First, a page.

So if you’ve created a special appointment calendar, connecting that calendar to your Gmail will help bring your appointments to your Google Calendar. Your appointments won’t take over your Google Calendar — they’ll appear as a new calendar layer you can see when you check your events. You’ll lower the odds of missing an appointment because you didn’t check your appointment calendar or didn’t see the appointment reminder.

In fact, if integrating your appointment calendar with your email does add your appointments to your regular digital calendar, you should find that you receive notifications, as well as reminders. That will give you a little more control over how you’re reminded about upcoming appointments.

There’s another benefit to connecting your email to your appointment calendar, although it won’t apply to every calendar or every email platform. One of the features built into email platforms such as Gmail is the software’s ability to analyze the contents of messages, particularly automated messages.

Case Studies For Bookings

If you book a plane ticket online, for example, the travel site will email you a reminder informing you of the date and time of departure, as well as your arrival time. If you are using Gmail and have updated the appropriate settings, those dates will automatically be accepted on your calendar.

Connecting your email to your appointment calendar can deliver the same result. Depending on the platform, it might read appointment confirmations and add them to calendars. While service providers can enjoy having an entire extra layer of schedules added to their calendar, clients get to have their appointments added automatically to their calendars.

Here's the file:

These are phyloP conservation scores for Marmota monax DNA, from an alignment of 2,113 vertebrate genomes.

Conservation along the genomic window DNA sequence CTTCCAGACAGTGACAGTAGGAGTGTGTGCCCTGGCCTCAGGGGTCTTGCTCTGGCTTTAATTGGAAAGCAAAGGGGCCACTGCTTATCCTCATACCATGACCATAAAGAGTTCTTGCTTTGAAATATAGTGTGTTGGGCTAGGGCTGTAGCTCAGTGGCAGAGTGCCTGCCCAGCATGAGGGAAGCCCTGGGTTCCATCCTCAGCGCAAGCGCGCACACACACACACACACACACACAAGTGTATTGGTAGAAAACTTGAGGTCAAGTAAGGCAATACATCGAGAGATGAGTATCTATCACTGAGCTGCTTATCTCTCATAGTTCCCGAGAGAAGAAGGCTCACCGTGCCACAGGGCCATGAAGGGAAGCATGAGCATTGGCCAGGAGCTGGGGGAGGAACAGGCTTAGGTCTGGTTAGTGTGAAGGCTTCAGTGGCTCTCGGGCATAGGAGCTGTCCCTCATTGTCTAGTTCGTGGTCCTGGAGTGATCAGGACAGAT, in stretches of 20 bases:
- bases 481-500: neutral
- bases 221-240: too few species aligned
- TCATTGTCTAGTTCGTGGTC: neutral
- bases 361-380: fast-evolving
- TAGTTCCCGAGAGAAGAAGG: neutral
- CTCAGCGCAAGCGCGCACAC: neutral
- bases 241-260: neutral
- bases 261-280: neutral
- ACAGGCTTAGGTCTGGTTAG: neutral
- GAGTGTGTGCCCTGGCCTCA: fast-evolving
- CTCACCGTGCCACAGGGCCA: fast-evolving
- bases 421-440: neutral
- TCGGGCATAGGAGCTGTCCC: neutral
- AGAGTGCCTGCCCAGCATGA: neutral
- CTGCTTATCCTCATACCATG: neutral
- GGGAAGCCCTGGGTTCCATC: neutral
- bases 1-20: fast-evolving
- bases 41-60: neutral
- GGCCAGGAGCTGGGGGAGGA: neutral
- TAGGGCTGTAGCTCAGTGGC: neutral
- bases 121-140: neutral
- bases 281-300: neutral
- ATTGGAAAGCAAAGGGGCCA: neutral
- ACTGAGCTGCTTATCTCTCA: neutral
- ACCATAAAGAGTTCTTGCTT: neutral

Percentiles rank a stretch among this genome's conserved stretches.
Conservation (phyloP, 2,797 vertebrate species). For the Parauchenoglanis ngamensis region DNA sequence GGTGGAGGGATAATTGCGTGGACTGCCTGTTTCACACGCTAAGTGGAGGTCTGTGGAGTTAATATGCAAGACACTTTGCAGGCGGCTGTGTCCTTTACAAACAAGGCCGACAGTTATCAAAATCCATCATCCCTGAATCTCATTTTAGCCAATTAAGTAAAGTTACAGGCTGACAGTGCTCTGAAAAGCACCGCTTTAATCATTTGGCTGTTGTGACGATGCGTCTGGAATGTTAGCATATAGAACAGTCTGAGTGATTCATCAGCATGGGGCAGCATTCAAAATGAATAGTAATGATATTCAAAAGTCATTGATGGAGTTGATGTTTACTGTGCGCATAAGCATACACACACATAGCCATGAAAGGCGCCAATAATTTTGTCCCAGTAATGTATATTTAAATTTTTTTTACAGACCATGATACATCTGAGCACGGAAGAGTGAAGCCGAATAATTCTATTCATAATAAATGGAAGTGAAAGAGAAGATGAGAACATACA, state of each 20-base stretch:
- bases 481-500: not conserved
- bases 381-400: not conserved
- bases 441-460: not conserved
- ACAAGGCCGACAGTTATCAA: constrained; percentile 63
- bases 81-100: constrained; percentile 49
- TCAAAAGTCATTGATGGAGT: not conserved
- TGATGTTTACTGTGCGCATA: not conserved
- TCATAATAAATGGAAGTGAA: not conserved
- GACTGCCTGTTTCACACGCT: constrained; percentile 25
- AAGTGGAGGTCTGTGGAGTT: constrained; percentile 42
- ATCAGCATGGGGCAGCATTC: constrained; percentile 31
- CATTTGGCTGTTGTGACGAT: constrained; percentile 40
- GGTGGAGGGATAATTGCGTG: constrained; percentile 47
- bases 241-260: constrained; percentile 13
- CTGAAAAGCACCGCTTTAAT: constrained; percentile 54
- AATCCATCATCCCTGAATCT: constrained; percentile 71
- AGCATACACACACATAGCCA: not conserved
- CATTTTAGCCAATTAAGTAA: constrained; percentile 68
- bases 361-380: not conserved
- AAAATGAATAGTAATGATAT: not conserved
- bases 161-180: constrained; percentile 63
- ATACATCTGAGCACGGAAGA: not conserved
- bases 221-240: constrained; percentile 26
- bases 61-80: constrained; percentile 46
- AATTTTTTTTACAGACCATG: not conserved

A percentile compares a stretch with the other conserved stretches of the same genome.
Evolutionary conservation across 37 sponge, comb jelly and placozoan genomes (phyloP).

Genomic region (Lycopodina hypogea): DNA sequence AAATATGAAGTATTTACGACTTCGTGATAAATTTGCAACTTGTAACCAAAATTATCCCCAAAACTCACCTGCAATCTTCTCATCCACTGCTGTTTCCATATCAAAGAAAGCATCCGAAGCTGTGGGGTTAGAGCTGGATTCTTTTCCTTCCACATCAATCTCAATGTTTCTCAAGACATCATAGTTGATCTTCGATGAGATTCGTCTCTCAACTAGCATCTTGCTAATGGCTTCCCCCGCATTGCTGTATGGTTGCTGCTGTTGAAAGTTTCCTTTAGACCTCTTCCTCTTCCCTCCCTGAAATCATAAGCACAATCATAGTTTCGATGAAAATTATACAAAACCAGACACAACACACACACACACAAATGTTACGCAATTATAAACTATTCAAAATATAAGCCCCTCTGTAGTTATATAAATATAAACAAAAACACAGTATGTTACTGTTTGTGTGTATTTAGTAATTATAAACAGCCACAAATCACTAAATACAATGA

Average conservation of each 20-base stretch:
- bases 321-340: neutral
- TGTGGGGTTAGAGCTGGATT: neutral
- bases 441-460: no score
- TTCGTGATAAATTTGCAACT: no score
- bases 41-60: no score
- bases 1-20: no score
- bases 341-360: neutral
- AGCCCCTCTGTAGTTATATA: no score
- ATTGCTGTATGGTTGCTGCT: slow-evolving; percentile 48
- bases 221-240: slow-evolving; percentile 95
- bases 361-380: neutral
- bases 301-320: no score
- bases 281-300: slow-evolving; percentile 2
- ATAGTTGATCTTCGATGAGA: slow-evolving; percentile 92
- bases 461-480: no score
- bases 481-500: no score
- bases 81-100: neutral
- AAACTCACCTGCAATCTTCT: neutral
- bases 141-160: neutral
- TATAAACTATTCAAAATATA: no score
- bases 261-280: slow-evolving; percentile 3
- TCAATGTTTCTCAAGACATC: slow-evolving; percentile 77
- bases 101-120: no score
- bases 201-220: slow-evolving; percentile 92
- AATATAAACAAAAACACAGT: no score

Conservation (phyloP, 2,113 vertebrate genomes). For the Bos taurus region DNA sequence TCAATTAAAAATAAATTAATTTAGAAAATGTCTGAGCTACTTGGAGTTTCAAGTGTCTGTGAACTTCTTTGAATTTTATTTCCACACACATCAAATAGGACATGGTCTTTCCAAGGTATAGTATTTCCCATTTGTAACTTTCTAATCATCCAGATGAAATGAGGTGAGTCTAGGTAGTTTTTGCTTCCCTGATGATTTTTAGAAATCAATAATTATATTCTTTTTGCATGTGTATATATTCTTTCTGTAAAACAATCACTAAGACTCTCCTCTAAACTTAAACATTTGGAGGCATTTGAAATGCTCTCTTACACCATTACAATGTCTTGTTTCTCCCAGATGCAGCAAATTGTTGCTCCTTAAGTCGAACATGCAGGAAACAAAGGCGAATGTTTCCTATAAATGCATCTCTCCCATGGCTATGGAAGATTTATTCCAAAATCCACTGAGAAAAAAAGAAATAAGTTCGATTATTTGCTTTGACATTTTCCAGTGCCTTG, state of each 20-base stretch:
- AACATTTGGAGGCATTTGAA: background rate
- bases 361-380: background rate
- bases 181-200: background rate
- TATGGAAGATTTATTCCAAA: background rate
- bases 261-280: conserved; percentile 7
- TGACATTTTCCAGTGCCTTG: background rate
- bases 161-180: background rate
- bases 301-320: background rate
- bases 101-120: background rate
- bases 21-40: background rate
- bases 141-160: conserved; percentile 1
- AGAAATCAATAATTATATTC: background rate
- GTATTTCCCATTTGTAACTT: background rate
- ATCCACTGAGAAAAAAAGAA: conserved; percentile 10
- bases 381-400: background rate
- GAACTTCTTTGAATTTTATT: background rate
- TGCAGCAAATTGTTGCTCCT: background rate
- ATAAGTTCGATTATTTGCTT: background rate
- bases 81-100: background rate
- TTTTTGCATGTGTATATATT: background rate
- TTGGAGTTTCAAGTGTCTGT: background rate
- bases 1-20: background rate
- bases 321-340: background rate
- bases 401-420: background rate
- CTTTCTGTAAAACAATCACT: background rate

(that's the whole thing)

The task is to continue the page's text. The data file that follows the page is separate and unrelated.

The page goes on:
Clearly, this isn’t going to work for every email platform or every appointment calendar. But when it does work, it can make controlling your schedule a great deal easier.

Sending Scheduling Links to Customers

The appointment process should be straightforward. The client reaches your site and flips through your appointments calendar. He picks a date and time that works for him and presses the “Book Now” button. He makes a payment and confirms the booking he wanted to make.

Once the booking has been made, the client receives an email confirmation. If his email platform doesn’t add the date automatically to his calendar, he can add it to his calendar himself. He’ll also get the reminders you’ve already set up.

But it doesn’t always work that way. For one thing, as we’ve seen, it’s not always easy to browse an appointment calendar to find a time that works. It would be much easier if there were a way for the platform to compare the client’s calendar with the vendor’s calendar and only present options available on both.